“That low-down polecat,” Mama say. “I should of knowed better than to ever run off with a Protestant. Wadn’t a month went by before he chucked me for a sixteen year-ole girl—an him bein near sixty. Let me tell you, Forrest, Protestants ain’t got no morals.”
Just then a loud voice come from inside the dry cleanin stow, say, “Gladys, have you done lef the steam press on somebody’s pants?”
“Oh my God!” Mama shout, an run back inside. All of a sudden a big column of black smoke blowed out thru the winder an people inside is bawlin an hollerin an cussin an nex thing I knowed, Mama is bein hauled out of the stow by a big old ugly bald-headed guy that is shoutin an manhandling her. “Git out! Git out!” He holler. “This is the last straw! You done burnt up your last pair of pants!”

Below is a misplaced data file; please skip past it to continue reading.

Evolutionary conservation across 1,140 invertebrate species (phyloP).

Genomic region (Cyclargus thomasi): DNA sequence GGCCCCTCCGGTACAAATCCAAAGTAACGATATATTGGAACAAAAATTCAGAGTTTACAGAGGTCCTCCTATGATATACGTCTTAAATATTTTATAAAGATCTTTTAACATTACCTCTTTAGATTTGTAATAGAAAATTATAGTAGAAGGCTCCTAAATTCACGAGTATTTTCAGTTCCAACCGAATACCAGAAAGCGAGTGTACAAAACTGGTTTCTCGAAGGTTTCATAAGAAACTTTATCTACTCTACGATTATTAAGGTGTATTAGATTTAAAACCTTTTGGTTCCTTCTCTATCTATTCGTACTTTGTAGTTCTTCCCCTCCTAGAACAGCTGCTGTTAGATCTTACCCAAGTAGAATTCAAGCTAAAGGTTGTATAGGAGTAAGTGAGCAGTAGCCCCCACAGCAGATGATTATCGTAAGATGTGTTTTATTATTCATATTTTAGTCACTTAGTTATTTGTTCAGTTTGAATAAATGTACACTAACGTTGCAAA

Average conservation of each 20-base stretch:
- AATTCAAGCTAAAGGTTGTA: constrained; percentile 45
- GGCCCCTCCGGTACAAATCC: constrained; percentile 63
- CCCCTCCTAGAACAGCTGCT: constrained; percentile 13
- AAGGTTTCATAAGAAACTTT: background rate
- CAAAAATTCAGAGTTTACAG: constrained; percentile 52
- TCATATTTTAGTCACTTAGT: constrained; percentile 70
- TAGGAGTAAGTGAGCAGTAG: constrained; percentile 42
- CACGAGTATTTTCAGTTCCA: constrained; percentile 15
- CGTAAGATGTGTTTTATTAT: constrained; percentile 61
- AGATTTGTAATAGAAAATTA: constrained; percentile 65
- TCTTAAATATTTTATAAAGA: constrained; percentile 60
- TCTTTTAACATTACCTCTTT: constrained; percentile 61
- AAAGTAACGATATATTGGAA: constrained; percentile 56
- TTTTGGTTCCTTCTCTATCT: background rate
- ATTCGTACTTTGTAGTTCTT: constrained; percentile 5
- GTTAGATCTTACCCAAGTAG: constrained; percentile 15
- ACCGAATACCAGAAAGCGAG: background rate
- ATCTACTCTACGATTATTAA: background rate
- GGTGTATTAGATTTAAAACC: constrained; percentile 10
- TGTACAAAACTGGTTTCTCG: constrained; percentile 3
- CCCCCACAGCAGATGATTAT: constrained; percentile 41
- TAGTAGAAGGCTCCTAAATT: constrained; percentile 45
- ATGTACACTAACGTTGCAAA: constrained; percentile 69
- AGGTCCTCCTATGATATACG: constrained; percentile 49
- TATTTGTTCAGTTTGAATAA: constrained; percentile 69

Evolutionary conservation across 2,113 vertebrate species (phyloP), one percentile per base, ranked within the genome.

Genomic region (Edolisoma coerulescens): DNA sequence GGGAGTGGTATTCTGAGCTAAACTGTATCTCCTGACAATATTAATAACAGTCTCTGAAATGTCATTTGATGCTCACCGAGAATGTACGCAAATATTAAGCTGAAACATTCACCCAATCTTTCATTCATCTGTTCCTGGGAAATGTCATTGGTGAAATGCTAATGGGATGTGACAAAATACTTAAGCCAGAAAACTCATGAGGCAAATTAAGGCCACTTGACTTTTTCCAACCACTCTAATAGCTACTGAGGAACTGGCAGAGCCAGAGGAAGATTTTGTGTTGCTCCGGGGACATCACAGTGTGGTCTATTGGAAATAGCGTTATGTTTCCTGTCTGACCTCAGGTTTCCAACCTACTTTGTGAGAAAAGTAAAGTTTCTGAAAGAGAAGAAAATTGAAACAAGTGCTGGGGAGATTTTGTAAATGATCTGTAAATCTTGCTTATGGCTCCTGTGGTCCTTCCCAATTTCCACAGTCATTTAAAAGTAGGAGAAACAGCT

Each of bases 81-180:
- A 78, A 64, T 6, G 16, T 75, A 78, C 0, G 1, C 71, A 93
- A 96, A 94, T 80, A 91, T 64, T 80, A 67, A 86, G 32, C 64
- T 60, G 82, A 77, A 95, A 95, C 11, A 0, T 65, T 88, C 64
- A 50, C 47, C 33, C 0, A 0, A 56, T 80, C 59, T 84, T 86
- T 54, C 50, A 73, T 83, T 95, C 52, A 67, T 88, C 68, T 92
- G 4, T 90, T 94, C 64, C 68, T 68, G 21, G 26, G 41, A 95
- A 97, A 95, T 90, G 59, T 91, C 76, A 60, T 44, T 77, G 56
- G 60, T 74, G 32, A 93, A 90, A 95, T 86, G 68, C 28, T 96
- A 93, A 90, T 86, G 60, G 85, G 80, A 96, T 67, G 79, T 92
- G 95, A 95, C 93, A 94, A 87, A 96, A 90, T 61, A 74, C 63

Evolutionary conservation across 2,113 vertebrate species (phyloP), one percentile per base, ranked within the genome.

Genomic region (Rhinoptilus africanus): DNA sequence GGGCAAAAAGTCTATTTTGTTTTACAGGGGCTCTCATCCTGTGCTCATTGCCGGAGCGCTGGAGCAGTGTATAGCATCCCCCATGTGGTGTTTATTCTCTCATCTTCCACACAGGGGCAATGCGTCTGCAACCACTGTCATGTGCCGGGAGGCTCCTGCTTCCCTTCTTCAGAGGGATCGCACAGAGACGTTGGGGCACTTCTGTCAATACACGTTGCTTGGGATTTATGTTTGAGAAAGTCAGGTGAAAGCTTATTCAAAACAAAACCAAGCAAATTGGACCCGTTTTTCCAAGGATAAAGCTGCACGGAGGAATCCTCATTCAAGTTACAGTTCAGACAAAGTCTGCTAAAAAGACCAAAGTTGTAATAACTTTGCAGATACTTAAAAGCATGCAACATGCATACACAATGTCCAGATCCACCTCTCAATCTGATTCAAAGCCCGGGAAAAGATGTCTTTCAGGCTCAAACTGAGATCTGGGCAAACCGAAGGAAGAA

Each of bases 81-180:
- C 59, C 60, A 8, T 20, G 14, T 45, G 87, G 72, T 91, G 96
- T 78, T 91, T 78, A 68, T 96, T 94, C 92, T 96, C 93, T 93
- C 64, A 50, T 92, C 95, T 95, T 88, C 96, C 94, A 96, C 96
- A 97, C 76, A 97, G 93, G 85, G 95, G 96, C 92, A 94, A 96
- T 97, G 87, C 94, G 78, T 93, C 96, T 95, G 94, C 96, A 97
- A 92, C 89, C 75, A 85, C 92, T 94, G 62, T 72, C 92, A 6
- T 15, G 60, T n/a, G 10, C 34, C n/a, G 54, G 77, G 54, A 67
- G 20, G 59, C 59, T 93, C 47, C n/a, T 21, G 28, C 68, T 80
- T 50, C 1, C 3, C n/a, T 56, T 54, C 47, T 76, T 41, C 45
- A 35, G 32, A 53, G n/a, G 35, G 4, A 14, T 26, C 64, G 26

Mama be cryin and weepin an I stepped up to the feller an say, “I think you better be takin your hans off my mama.”
“Who the hell is you?” he axed.
“Forrest Gump,” I says back, an he say, “Well you git your ass outta here too and take your mama with you, cause she don’t work here no more1”
“You best not be talkin that way arown my mama,” I says. And he say back, “Yeah? What you gonna do about it?”
So I showed him.
First, I grabbed him an picked him up in the air. Then I carried him into where they was washin all those clothes in a big ole oversize laundry machine they use for quilts and rugs, an I open the top and stuff him in an close the lid shut an turned the dial to “Spin.” Last I seen of him, his ass were headed for the “Rinse” cycle.”
When the odyssey winds down Forrest is living his life’s desire—playing drums, harmonica and keyboard for tips in a New Orleans park. “A guy from the local newspaper come by one day an say he want to do a story on me, cause I am the “best one-man band” he ever heard. The feller begun axin me a lot of questions bout my life, an so I begun to tell him the whole story. But even before I got haf thru, he done walked off; say he can’t print nothing like that cause nobody would ever believe it.”